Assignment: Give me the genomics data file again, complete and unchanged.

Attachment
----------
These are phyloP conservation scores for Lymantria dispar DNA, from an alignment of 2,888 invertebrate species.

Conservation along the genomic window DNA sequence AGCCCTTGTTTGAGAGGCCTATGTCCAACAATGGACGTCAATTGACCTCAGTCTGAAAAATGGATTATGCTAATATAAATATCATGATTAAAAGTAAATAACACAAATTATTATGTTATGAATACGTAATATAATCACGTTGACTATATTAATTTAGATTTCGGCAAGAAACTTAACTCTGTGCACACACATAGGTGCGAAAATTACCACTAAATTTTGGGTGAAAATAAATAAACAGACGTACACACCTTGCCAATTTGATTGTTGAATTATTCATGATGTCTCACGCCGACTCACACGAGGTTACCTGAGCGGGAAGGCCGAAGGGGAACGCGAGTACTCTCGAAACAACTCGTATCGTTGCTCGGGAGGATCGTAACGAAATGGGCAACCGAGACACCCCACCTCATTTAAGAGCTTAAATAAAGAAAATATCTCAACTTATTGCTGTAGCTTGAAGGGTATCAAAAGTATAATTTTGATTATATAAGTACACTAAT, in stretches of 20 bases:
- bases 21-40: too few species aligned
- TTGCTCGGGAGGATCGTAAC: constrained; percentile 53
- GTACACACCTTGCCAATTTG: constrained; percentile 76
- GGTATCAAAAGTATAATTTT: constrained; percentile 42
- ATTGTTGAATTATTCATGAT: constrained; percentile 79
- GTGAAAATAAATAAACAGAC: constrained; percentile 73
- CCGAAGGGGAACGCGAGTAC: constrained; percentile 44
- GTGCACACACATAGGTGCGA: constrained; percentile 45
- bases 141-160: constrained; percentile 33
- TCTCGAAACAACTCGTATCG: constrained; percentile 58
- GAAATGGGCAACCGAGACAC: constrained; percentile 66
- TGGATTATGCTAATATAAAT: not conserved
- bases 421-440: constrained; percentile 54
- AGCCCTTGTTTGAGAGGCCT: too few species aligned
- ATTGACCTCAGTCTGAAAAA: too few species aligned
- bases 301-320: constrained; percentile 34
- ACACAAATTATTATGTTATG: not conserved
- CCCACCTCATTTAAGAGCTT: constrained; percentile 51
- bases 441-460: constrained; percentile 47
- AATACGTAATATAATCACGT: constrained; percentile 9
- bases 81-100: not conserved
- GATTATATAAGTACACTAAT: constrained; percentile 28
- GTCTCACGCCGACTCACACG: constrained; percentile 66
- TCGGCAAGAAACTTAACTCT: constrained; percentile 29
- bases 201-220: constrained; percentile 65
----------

These are phyloP conservation scores for Lymantria dispar DNA, from an alignment of 2,888 invertebrate species.

Conservation along the genomic window DNA sequence AGCCCTTGTTTGAGAGGCCTATGTCCAACAATGGACGTCAATTGACCTCAGTCTGAAAAATGGATTATGCTAATATAAATATCATGATTAAAAGTAAATAACACAAATTATTATGTTATGAATACGTAATATAATCACGTTGACTATATTAATTTAGATTTCGGCAAGAAACTTAACTCTGTGCACACACATAGGTGCGAAAATTACCACTAAATTTTGGGTGAAAATAAATAAACAGACGTACACACCTTGCCAATTTGATTGTTGAATTATTCATGATGTCTCACGCCGACTCACACGAGGTTACCTGAGCGGGAAGGCCGAAGGGGAACGCGAGTACTCTCGAAACAACTCGTATCGTTGCTCGGGAGGATCGTAACGAAATGGGCAACCGAGACACCCCACCTCATTTAAGAGCTTAAATAAAGAAAATATCTCAACTTATTGCTGTAGCTTGAAGGGTATCAAAAGTATAATTTTGATTATATAAGTACACTAAT, in stretches of 20 bases:
- bases 21-40: too few species aligned
- TTGCTCGGGAGGATCGTAAC: constrained; percentile 53
- GTACACACCTTGCCAATTTG: constrained; percentile 76
- GGTATCAAAAGTATAATTTT: constrained; percentile 42
- ATTGTTGAATTATTCATGAT: constrained; percentile 79
- GTGAAAATAAATAAACAGAC: constrained; percentile 73
- CCGAAGGGGAACGCGAGTAC: constrained; percentile 44
- GTGCACACACATAGGTGCGA: constrained; percentile 45
- bases 141-160: constrained; percentile 33
- TCTCGAAACAACTCGTATCG: constrained; percentile 58
- GAAATGGGCAACCGAGACAC: constrained; percentile 66
- TGGATTATGCTAATATAAAT: not conserved
- bases 421-440: constrained; percentile 54
- AGCCCTTGTTTGAGAGGCCT: too few species aligned
- ATTGACCTCAGTCTGAAAAA: too few species aligned
- bases 301-320: constrained; percentile 34
- ACACAAATTATTATGTTATG: not conserved
- CCCACCTCATTTAAGAGCTT: constrained; percentile 51
- bases 441-460: constrained; percentile 47
- AATACGTAATATAATCACGT: constrained; percentile 9
- bases 81-100: not conserved
- GATTATATAAGTACACTAAT: constrained; percentile 28
- GTCTCACGCCGACTCACACG: constrained; percentile 66
- TCGGCAAGAAACTTAACTCT: constrained; percentile 29
- bases 201-220: constrained; percentile 65